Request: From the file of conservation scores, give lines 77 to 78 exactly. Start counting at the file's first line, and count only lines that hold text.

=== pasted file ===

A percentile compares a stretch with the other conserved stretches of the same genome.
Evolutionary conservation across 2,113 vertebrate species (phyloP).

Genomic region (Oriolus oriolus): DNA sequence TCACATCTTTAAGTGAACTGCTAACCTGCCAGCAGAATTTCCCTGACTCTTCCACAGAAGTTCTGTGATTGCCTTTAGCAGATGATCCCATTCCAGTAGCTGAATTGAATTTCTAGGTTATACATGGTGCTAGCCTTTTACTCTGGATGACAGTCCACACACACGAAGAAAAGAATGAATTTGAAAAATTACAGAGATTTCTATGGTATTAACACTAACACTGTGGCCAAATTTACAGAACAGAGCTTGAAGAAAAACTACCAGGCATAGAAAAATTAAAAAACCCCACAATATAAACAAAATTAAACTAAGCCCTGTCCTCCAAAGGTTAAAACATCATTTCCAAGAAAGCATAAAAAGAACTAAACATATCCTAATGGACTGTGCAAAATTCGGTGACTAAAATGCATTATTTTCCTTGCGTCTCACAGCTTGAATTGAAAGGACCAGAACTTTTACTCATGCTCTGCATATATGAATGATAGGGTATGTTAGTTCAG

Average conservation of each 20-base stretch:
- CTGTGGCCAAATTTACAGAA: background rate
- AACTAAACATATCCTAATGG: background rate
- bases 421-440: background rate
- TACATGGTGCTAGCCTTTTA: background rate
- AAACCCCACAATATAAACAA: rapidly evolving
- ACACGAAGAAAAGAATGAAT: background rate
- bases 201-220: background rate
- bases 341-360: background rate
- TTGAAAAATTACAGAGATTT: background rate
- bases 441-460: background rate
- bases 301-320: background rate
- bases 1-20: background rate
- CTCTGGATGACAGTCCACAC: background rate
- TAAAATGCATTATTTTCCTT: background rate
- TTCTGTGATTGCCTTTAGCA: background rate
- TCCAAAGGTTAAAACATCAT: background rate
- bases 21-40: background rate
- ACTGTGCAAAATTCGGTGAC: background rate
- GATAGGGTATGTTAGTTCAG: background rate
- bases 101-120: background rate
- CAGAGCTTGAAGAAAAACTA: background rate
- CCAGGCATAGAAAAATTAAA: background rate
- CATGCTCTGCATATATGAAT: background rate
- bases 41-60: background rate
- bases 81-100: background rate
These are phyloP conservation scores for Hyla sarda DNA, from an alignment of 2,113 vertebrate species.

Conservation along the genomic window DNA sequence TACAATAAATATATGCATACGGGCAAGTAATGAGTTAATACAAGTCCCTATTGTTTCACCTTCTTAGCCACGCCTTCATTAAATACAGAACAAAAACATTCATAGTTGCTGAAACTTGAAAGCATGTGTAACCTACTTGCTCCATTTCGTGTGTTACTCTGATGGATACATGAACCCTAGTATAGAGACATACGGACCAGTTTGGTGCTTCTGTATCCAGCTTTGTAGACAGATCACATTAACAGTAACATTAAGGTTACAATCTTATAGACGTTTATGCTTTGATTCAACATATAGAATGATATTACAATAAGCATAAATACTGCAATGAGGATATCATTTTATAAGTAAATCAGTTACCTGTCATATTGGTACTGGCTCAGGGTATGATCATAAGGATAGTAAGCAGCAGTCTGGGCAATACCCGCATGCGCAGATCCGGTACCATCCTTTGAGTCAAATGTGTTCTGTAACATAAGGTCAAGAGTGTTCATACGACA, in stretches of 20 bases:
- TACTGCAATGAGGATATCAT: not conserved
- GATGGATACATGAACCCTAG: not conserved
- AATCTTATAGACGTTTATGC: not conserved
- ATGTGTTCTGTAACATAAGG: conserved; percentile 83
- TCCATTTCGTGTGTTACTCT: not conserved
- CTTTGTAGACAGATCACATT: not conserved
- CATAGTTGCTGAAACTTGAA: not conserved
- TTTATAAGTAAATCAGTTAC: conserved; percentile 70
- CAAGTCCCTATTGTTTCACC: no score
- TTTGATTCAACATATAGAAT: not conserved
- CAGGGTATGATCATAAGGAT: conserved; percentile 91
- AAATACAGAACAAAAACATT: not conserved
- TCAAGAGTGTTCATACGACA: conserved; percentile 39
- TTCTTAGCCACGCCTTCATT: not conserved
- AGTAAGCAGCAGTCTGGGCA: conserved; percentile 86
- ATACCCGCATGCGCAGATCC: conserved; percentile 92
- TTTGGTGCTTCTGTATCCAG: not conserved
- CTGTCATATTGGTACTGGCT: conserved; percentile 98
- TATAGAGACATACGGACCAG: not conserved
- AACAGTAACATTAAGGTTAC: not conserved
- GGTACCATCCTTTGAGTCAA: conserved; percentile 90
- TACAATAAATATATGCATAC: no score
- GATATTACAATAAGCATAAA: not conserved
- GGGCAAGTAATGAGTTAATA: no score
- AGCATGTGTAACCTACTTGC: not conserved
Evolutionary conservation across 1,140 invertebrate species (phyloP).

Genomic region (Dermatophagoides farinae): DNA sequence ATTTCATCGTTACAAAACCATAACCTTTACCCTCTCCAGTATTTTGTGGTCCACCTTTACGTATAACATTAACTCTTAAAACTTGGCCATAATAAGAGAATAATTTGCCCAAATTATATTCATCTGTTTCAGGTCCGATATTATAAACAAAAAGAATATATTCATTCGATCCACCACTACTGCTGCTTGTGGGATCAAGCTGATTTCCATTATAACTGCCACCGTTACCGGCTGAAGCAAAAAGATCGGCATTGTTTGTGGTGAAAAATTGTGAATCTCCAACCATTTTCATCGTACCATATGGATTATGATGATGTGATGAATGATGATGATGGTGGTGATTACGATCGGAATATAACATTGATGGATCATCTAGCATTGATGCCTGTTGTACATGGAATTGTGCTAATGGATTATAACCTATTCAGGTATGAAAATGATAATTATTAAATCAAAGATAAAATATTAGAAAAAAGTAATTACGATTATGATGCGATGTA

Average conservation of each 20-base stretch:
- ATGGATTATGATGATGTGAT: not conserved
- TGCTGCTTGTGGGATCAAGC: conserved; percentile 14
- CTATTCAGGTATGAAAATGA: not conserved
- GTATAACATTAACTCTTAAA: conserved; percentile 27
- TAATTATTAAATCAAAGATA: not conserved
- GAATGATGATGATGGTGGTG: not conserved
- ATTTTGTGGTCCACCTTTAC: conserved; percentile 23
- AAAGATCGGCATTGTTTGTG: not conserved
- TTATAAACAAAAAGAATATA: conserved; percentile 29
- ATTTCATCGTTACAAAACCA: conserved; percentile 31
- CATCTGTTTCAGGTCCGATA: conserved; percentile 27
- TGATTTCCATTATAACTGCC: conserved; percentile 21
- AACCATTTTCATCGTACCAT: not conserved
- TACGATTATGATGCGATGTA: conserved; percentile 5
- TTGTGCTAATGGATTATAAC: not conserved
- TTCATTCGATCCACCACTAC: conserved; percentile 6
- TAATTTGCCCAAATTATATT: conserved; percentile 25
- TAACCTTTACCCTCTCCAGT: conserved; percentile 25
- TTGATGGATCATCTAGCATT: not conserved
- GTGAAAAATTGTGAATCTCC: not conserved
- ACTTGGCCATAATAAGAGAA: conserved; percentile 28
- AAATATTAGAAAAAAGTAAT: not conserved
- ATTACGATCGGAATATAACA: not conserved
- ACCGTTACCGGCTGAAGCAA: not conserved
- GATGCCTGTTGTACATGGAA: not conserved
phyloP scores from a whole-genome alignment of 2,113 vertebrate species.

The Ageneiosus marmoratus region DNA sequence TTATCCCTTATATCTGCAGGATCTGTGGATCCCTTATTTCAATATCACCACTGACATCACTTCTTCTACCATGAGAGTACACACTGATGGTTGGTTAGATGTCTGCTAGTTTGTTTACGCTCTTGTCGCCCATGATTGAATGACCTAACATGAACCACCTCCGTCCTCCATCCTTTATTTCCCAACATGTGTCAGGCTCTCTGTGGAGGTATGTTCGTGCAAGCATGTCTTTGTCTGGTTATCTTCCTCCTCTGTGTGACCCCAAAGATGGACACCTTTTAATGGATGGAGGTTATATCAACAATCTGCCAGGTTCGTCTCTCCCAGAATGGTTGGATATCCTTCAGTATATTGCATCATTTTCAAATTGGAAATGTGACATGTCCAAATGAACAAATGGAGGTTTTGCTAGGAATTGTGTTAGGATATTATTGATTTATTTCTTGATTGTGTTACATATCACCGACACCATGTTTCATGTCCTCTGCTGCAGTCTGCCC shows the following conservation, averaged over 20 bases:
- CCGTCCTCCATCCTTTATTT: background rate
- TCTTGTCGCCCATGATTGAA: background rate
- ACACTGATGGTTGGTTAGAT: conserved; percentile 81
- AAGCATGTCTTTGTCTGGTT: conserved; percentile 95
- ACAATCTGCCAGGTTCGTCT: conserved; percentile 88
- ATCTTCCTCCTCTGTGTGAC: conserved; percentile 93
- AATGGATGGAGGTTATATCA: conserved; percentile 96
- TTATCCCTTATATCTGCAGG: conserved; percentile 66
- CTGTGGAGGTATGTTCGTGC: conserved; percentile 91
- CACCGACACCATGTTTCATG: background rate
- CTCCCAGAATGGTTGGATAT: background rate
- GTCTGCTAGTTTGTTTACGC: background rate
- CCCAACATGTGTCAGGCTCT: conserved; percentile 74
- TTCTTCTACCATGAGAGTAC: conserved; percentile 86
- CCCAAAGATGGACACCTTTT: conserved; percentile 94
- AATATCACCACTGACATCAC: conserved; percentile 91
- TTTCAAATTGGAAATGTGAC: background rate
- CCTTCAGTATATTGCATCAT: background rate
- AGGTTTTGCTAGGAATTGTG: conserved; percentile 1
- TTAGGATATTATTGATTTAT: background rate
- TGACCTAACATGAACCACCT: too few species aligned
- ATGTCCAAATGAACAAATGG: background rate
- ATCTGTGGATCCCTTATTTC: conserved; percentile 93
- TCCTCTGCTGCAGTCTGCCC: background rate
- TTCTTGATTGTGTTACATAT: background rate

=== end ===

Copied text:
- TAACCTTTACCCTCTCCAGT: conserved; percentile 25
- TTGATGGATCATCTAGCATT: not conserved